Black box variational inference for gammas

Whoa, this has been a long blogging hiatus for me.  I have no excuses other than I've been enjoying life and working hard.  So not excuses, reasons.

I return with a super light-and-fluffy post to share a guide to black box variational inference for gamma-distributed latent variables.  BBVI is very powerful, but I was having trouble applying it to gamma variables, so I asked Rajesh (its creator) for some tips.  I wrote the guide to try out his tricks on a very simple model and share them with other folks that might be having similar issues.  Have fun, ya'll.


the fastest way to embed fonts in a PDF (for me)

I needed to submit a PDF today with all fonts embedded.  I'm working on a Mac with TexShop, and after much angsty Googling, I found lots of answers that seemed to work for other people, but for one reason or another, weren't working for me.

This is what I ended up doing: I created the PDF like usual with TexShop (without all the fonts embedded...I'm looking at you, Helvetica).  Then, I used pdf2ps to convert it to a postscript file, and then Adobe Distiller to convert back to a PDF (with all fonts embedded).  There may be other ps to pdf options that do the font embedding (Dstiller isn't free), but I was sure Distiller did, and I was on a timeline.

This is the PDF equivalent of "just reboot it."  It's silly that embedding fonts is such a messy process.


An Insider's Spain

Way back in May, a week after I submitted a paper (which got in!) and a two days after Nathaniel gave his final oral presentation for his dissertation, we headed off to Spain!  It was a very different sort of vacation, as Nathaniel grew up in Madrid and has an insider's perspective and also lots of friends still living there.

The first day, Nathaniel was actually a little quiet—memories started flooding in as soon as we hit the Madrid airport, and included things as small as being on a particular ramp or hearing the recorded metro voice.  We spent the afternoon walking in the Retiro park, eating bocadillos, looking the book shops, street vendors and performers, and just generally people watching.  Dinner was at Casa Mingo, where Nathaniel's family used to go regularly.

This one is for my mom, the Iris junkie.
The following day, we saw the royal palace, walked through the downtown, saw the museo del Prado, and visited the botanical gardens in Retiro, which had an abundance of irises and other flowers in bloom.  In the evening , we had dinner with a bunch of Nathaniel's friends from school.  It was fun to meet them, joke around, and just have a relaxing evening. Sunday was more memories: we visited Nathaniel's old church congregation, walked by his old apartment and school, and met with another dear friend.

The following day, we left Madrid, which began a very different phase of the trip.  We did some hiking and drove down to Toledo.  There, we saw the El Greco museum, which has both art and living spaces restored to late 16th century style.  We also saw a cathedral, tapestry museum, Jewish museum, and an Alcazar which had been converted to the most elaborate military museum I've ever seen.  Toledo also has a marzipan factory, so I had to put some in my mouth.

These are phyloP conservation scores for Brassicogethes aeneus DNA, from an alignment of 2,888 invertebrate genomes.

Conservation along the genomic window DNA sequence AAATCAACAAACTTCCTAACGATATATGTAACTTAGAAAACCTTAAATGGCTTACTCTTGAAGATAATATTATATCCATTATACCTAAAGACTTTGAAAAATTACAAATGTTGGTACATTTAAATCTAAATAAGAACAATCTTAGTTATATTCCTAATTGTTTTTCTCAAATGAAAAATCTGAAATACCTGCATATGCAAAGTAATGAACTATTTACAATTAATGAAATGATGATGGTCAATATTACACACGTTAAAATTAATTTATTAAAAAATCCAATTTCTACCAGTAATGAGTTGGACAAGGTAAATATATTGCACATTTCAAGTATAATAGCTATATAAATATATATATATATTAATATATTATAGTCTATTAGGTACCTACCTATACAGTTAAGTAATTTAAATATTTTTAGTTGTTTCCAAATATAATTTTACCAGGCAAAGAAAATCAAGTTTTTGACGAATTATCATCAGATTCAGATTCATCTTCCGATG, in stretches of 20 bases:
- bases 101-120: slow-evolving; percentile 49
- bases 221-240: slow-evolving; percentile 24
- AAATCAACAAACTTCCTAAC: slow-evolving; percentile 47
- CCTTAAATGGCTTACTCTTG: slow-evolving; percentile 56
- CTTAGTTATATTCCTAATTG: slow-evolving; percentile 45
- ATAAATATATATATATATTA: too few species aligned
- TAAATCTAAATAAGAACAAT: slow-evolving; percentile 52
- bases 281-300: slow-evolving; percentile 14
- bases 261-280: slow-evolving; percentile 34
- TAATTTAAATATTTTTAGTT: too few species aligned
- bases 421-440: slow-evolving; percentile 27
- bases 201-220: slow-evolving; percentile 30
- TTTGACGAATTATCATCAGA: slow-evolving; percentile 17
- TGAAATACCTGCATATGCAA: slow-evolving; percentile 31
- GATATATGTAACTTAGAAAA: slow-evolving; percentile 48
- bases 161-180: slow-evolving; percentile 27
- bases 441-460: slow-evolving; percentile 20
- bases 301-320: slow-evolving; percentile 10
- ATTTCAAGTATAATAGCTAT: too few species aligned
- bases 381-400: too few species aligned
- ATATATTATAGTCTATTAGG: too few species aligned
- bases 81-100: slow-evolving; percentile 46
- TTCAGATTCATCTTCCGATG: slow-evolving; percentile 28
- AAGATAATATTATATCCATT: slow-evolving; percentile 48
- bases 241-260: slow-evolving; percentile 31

Then, off to Córdoba!  After dinner, we had tea and sweets in cute little Moroccan tea shop.  The following dat we saw the Mezquita, which was thoroughly strange.  It was once a mosque, but a cathedral had since been built in the center, and services were going on while we were there.  The guide brochure had a strong catholic bias, with only one of six panels devoted to its Muslim history, most of which read a little bit like "it was a church, and then the Muslims tore that down and built a mosque, and so we feel totally justified in making it a cathedral, because it was once a church.  Do you hear that?  We were here first."  I exaggerate, of course, but it was very defensive.

Mosque-cathedral hybrid. Just a cute alley we found.

We also saw a roman water wheel, and another alcazar, which was a child's dream fort with lovely garden and a fun irrigation system.  I would let you guess who was dorking out about what, but the pictures give it away.

Nathaniel dorking aout about irrigation. Me dorking out about flowers.

Next up was Granada.  We arrived in the evening, caught a flamenco show, and watched the sun set over Alhambra.  We got up early the next day because Alhambra tickets sell out quickly, and that was the major reason we were there.  Thankfully, we got to see it, and it was both amazingly elaborate and extensive.  When I wasn't cooing over the gardens, I was on a mission to find all 17 wallpaper groups, which I'll post about later.  After we spent most of the day in Alhambra, we took a quick hike and then headed over to Huelva, where Nathaniel had another classmate (Charli) we were going to stay with.

Orange and cream colored pomegranate blossoms.

We used Huelva as a launching point to see Sevilla.  There we saw yet another cathedral and alcazar; the latter we recently recognized in a Game of Thrones episode (Dorne).  We also saw an amazing face-off between a duck and a peacock.  The duck was apathetically looking for food while the peacock was aggressively shaking its feathers at the duck.  It went on for about 10 minutes before we moved on.  Eventually we joined up with our hosts Charli and Laura who encouraged us to do silly touristy things.  That evening, it was Charli's goal to present me with food I would refuse.  We began with caracoles (snails), then proceeded to tiny clams, a large octopus tentacle, and finished with little squid.  I ate everything, but by the time I got to the squid, I was very full, so only had one.